How to install an OS on the Raspberry Pi (Without a keyboard and monitor)

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To get started with the Raspberry Pi 4 you will first need to install an operating system for the device to run. Raspberry Pi Imager is a great way to install an OS and get up and running quickly. You will need a Raspberry Pi, Power supply, and a SD card or micro SD card depending on the model.


A Raspberry Pi

  • Raspberry Pi 4 (2GB, 4GB, 8GB)
  • Raspberry Pi Pico
  • Raspberry Pi Zero (W)
  • Raspberry Pi 3 A+
  • Raspbery Pi 3 B+
  • Raspberry Pi 3
  • Raspberry Pi 2
Pi 4 (2GB)Pi 4 (4GB)Pi 4 (8GB)Raspberry Pi Zero WRaspberry Pi 3 B+
Raspberry 4 2GB @ AmazonRaspberry Pi 4 4GB @ AmazonRaspberry Pi 4 8GB @ AmazonRaspberry Pi Zero W @ AmazonRaspberry Pi 3 B+ @ Amazon

Power Supply

Newer models such as the Raspberry Pi 4 use a USB-C power supply. All other models use a microUSB as their main source of power.

Micro SD Card

To get started with the Raspberry Pi 4 you will need to buy a micro SD card. I recommend at minimum a class 10, 16GB micro SD card. such as the SanDisk 16GB Ultra @ Amazon

I recommend getting a Raspberry Pi Starter pack such as the Canakit Raspberry Pi 4 Starter Kit (4GB RAM) @ Amazon

Installing an OS on the Raspberry Pi

Start by plugging your micro SD card into your computer.

Download and install the Raspberry Pi Imager (available for Windows, MacOS and Linux) here.

Once installed, you will see the following screen:

Click ‘CHOOSE OS’. I recommend installing Raspberry PI OS (32-bit) for all general purposes:

Continue by selecting your desired SD card:

And finally, click “Write”:

As the pop-up suggests, make sure that you don’t need any files that are on the card as it will be reformatted.

Booting up the Raspberry Pi

Headless install (Without mouse and monitor)

If you do not have a spare monitor and keyboard lying around fear not. It is easy to connect the Raspberry Pi to WIFI and ssh directly from your computer. To add your Raspberry Pi to your WIFI network, first, unplug your SD card from part one and re-insert the device. Navigate to the SD using the file explorer.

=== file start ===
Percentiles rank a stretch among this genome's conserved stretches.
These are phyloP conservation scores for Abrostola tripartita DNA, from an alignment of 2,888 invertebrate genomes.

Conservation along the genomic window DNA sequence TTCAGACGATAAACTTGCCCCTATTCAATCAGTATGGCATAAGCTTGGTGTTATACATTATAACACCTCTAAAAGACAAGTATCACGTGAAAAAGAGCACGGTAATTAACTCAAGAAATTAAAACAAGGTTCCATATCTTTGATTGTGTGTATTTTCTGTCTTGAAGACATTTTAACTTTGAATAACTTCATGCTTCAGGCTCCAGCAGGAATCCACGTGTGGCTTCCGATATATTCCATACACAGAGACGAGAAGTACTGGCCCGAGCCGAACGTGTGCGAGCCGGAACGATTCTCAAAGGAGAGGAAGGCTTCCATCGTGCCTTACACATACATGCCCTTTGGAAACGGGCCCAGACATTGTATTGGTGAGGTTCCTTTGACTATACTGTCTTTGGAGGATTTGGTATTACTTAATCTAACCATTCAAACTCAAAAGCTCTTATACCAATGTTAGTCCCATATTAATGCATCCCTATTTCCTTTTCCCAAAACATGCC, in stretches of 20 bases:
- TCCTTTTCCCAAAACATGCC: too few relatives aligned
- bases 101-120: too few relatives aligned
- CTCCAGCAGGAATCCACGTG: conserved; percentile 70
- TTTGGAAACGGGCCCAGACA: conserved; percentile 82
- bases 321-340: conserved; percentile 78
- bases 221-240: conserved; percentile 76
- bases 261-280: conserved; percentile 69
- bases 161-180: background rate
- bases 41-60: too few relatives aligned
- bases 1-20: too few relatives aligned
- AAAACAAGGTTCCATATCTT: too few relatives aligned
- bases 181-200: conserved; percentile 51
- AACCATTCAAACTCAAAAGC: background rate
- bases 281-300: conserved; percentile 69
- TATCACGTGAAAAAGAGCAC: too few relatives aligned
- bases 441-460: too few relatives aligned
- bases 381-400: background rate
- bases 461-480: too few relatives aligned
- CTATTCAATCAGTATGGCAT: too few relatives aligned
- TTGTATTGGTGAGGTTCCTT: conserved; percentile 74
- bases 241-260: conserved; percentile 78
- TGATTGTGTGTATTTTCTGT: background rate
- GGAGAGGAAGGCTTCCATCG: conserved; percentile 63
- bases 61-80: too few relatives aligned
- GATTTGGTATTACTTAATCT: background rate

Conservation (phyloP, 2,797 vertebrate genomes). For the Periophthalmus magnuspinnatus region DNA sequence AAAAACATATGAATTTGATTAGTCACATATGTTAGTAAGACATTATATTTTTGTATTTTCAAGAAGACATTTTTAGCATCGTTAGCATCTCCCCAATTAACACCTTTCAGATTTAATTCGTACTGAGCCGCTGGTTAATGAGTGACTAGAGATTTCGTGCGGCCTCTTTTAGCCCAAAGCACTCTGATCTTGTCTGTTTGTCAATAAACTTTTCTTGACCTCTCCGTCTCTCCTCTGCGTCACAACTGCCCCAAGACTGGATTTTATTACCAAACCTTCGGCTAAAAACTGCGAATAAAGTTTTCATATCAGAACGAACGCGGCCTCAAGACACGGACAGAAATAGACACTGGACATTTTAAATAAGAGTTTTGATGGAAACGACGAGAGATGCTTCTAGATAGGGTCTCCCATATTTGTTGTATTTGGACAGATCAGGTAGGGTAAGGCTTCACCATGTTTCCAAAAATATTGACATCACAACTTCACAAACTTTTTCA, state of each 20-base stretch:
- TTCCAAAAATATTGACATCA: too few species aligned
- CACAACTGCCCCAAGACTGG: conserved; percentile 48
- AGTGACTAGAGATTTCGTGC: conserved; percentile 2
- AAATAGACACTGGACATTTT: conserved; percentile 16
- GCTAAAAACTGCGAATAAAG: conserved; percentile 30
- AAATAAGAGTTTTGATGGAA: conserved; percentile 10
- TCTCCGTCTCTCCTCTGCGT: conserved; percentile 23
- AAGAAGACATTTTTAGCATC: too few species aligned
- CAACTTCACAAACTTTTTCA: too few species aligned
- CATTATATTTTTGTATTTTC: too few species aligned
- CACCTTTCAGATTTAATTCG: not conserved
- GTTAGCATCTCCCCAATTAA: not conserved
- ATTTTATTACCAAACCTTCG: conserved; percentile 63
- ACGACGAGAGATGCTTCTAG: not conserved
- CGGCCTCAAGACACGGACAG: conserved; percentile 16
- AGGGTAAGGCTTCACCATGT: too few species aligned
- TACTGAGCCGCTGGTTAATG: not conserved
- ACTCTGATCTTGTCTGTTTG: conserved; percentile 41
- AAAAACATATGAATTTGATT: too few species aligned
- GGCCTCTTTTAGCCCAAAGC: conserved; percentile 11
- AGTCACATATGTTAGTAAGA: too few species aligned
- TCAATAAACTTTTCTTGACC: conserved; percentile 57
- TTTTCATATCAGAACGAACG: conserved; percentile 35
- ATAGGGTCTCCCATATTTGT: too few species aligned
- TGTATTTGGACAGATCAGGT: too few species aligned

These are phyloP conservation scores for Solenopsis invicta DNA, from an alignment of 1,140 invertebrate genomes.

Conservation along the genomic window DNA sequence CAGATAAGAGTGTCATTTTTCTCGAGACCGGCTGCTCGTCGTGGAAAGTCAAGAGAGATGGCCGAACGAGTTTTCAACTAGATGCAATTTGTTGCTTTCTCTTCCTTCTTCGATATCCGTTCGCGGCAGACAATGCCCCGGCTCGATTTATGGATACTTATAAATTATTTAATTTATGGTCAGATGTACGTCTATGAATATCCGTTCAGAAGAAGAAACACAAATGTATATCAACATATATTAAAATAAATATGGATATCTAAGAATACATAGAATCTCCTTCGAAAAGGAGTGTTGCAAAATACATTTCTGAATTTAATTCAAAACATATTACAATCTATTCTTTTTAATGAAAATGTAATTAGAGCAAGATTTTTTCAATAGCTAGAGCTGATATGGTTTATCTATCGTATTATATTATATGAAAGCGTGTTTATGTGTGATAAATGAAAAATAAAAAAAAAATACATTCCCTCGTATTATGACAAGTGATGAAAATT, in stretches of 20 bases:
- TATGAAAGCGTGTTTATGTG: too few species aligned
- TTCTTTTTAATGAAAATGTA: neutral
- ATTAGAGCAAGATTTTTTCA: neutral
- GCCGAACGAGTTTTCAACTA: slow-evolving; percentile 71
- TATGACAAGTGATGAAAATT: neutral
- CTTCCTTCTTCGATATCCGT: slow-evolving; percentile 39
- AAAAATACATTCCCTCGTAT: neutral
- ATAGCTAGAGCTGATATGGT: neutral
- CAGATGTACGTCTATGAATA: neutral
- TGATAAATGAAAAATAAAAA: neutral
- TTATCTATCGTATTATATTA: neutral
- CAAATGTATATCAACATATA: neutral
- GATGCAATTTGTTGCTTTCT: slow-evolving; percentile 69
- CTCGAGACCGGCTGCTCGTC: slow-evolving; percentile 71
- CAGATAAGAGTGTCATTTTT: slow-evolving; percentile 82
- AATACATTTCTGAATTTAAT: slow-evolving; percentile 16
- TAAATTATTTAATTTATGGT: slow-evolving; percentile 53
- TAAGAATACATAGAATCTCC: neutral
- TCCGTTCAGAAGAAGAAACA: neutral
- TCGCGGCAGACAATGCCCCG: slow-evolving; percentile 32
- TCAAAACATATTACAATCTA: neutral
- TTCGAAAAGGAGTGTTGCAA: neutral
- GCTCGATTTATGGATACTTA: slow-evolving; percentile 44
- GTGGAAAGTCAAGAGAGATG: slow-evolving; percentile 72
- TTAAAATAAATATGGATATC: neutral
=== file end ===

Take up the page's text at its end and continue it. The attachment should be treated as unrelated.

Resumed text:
Open notepad++ or any similar text editor and paste the following contents

ctrl_interface=DIR=/var/run/wpa_supplicant GROUP=netdev
country=<ISO 3166-1 country code>

 ssid="Wireless network name"
 psk="Wireless network password"

You will need to modify the country, ssid and psk fields in this file. ISO 3166-1 country codes can be found here. Here is an example of my configuration:

ctrl_interface=DIR=/var/run/wpa_supplicant GROUP=netdev


Save this file as wpa_supplicant.conf to the root of the SD card. Note: Make sure this is saved as a .conf file and NOT a text file

Now, in the same directory, create an emtpy file called ssh with no extension:

Remove the SD card, insert it into the Raspberry Pi, and power up the device.

Give the Pi about 1 minute to power up. After this try ssh-ing to the device. If you are running a Windows, Mac, or Linux machine you should be able to ssh into the device using pi as the username and raspberrypi.local as the host name:

C:\Users\conor> ssh [email protected]

When you are prompted to add raspberrypi.local to your list of known hosts. Type yes and click enter:

The authenticity of host 'raspberrypi.local (raspberrypi.local)' can't be established.
ECDSA key fingerprint is SHA256:*************************.
Are you sure you want to continue connecting (yes/no)? yes
Warning: Permanently added 'raspberrypi.local' (ECDSA) to the list of known hosts.
[email protected]'s password:

When prompted for a password type raspberry. You will notice as you type the characters will not appear. This is normal – Click enter when you are finished typing your password:

Linux raspberrypi 5.4.83-v7l+ #1379 SMP Mon Dec 14 13:11:54 GMT 2020 armv7l

The programs included with the Debian GNU/Linux system are free software;
the exact distribution terms for each program are described in the
individual files in /usr/share/doc/*/copyright.

Debian GNU/Linux comes with ABSOLUTELY NO WARRANTY, to the extent
permitted by applicable law.
Last login: Mon Jan 11 13:16:10 2021

SSH is enabled and the default password for the 'pi' user has not been changed.
This is a security risk - please login as the 'pi' user and type 'passwd' to set a new password.

pi@raspberrypi:~ $

If successful, you will see the message above and also the terminal prompt.

Congratulations, you have successfully installed an OS on your Raspberry Pi!

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